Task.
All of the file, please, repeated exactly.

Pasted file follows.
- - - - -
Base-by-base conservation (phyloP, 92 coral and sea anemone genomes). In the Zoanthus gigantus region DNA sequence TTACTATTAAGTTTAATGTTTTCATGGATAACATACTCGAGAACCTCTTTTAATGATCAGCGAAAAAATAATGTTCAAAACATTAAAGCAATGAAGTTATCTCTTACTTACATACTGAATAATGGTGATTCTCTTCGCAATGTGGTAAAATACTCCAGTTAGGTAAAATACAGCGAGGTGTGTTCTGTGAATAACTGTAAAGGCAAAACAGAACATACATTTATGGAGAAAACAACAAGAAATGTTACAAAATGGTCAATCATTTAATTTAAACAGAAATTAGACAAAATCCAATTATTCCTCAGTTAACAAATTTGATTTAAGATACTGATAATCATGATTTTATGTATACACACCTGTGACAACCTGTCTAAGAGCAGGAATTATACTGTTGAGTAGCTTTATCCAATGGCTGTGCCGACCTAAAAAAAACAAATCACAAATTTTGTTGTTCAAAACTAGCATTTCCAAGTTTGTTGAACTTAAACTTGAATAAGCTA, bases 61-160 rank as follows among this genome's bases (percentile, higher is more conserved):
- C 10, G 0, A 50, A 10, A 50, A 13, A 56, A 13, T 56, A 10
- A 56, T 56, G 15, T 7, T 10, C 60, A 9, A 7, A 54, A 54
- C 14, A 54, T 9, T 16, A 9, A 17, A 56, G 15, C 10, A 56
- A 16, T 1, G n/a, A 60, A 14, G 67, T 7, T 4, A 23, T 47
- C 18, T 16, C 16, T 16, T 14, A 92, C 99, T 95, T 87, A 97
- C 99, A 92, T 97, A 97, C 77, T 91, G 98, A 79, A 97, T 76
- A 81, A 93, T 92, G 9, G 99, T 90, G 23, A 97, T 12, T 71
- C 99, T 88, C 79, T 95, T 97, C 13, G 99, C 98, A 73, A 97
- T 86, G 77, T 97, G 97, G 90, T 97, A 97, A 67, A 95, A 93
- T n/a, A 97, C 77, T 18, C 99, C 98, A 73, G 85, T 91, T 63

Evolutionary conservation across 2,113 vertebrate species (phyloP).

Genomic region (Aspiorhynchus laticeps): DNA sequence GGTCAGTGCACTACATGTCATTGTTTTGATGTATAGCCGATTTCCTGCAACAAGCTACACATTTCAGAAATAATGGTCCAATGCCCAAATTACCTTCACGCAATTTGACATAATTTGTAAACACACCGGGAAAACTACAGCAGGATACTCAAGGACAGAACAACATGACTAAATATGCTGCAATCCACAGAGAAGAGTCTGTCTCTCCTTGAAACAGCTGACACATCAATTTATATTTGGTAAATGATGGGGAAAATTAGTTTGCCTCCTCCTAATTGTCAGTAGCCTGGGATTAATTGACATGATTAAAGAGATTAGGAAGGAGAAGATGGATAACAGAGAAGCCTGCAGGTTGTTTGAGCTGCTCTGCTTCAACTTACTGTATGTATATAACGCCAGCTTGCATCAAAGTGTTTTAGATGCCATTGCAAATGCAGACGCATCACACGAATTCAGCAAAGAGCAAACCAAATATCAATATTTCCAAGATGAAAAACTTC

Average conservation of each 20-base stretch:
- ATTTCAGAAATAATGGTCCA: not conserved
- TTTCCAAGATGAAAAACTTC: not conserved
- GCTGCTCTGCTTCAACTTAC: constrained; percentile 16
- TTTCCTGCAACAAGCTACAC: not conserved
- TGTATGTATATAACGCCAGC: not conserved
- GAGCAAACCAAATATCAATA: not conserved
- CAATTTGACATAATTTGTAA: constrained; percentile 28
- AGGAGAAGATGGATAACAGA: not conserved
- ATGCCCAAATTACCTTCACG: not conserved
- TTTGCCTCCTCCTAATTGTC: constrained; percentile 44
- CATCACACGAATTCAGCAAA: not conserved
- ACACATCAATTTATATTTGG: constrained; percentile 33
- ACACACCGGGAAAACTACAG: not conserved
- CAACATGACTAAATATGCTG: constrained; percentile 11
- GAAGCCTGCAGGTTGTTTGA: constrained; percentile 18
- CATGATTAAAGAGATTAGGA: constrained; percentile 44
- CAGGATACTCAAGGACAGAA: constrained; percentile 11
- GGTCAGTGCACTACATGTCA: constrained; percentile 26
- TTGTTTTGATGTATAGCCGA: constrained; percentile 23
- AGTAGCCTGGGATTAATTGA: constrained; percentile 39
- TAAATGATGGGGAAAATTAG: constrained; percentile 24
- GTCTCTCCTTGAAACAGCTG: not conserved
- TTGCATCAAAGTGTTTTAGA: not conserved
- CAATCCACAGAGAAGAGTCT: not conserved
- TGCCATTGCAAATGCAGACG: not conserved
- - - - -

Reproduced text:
Base-by-base conservation (phyloP, 92 coral and sea anemone genomes). In the Zoanthus gigantus region DNA sequence TTACTATTAAGTTTAATGTTTTCATGGATAACATACTCGAGAACCTCTTTTAATGATCAGCGAAAAAATAATGTTCAAAACATTAAAGCAATGAAGTTATCTCTTACTTACATACTGAATAATGGTGATTCTCTTCGCAATGTGGTAAAATACTCCAGTTAGGTAAAATACAGCGAGGTGTGTTCTGTGAATAACTGTAAAGGCAAAACAGAACATACATTTATGGAGAAAACAACAAGAAATGTTACAAAATGGTCAATCATTTAATTTAAACAGAAATTAGACAAAATCCAATTATTCCTCAGTTAACAAATTTGATTTAAGATACTGATAATCATGATTTTATGTATACACACCTGTGACAACCTGTCTAAGAGCAGGAATTATACTGTTGAGTAGCTTTATCCAATGGCTGTGCCGACCTAAAAAAAACAAATCACAAATTTTGTTGTTCAAAACTAGCATTTCCAAGTTTGTTGAACTTAAACTTGAATAAGCTA, bases 61-160 rank as follows among this genome's bases (percentile, higher is more conserved):
- C 10, G 0, A 50, A 10, A 50, A 13, A 56, A 13, T 56, A 10
- A 56, T 56, G 15, T 7, T 10, C 60, A 9, A 7, A 54, A 54
- C 14, A 54, T 9, T 16, A 9, A 17, A 56, G 15, C 10, A 56
- A 16, T 1, G n/a, A 60, A 14, G 67, T 7, T 4, A 23, T 47
- C 18, T 16, C 16, T 16, T 14, A 92, C 99, T 95, T 87, A 97
- C 99, A 92, T 97, A 97, C 77, T 91, G 98, A 79, A 97, T 76
- A 81, A 93, T 92, G 9, G 99, T 90, G 23, A 97, T 12, T 71
- C 99, T 88, C 79, T 95, T 97, C 13, G 99, C 98, A 73, A 97
- T 86, G 77, T 97, G 97, G 90, T 97, A 97, A 67, A 95, A 93
- T n/a, A 97, C 77, T 18, C 99, C 98, A 73, G 85, T 91, T 63

Evolutionary conservation across 2,113 vertebrate species (phyloP).

Genomic region (Aspiorhynchus laticeps): DNA sequence GGTCAGTGCACTACATGTCATTGTTTTGATGTATAGCCGATTTCCTGCAACAAGCTACACATTTCAGAAATAATGGTCCAATGCCCAAATTACCTTCACGCAATTTGACATAATTTGTAAACACACCGGGAAAACTACAGCAGGATACTCAAGGACAGAACAACATGACTAAATATGCTGCAATCCACAGAGAAGAGTCTGTCTCTCCTTGAAACAGCTGACACATCAATTTATATTTGGTAAATGATGGGGAAAATTAGTTTGCCTCCTCCTAATTGTCAGTAGCCTGGGATTAATTGACATGATTAAAGAGATTAGGAAGGAGAAGATGGATAACAGAGAAGCCTGCAGGTTGTTTGAGCTGCTCTGCTTCAACTTACTGTATGTATATAACGCCAGCTTGCATCAAAGTGTTTTAGATGCCATTGCAAATGCAGACGCATCACACGAATTCAGCAAAGAGCAAACCAAATATCAATATTTCCAAGATGAAAAACTTC

Average conservation of each 20-base stretch:
- ATTTCAGAAATAATGGTCCA: not conserved
- TTTCCAAGATGAAAAACTTC: not conserved
- GCTGCTCTGCTTCAACTTAC: constrained; percentile 16
- TTTCCTGCAACAAGCTACAC: not conserved
- TGTATGTATATAACGCCAGC: not conserved
- GAGCAAACCAAATATCAATA: not conserved
- CAATTTGACATAATTTGTAA: constrained; percentile 28
- AGGAGAAGATGGATAACAGA: not conserved
- ATGCCCAAATTACCTTCACG: not conserved
- TTTGCCTCCTCCTAATTGTC: constrained; percentile 44
- CATCACACGAATTCAGCAAA: not conserved
- ACACATCAATTTATATTTGG: constrained; percentile 33
- ACACACCGGGAAAACTACAG: not conserved
- CAACATGACTAAATATGCTG: constrained; percentile 11
- GAAGCCTGCAGGTTGTTTGA: constrained; percentile 18
- CATGATTAAAGAGATTAGGA: constrained; percentile 44
- CAGGATACTCAAGGACAGAA: constrained; percentile 11
- GGTCAGTGCACTACATGTCA: constrained; percentile 26
- TTGTTTTGATGTATAGCCGA: constrained; percentile 23
- AGTAGCCTGGGATTAATTGA: constrained; percentile 39
- TAAATGATGGGGAAAATTAG: constrained; percentile 24
- GTCTCTCCTTGAAACAGCTG: not conserved
- TTGCATCAAAGTGTTTTAGA: not conserved
- CAATCCACAGAGAAGAGTCT: not conserved
- TGCCATTGCAAATGCAGACG: not conserved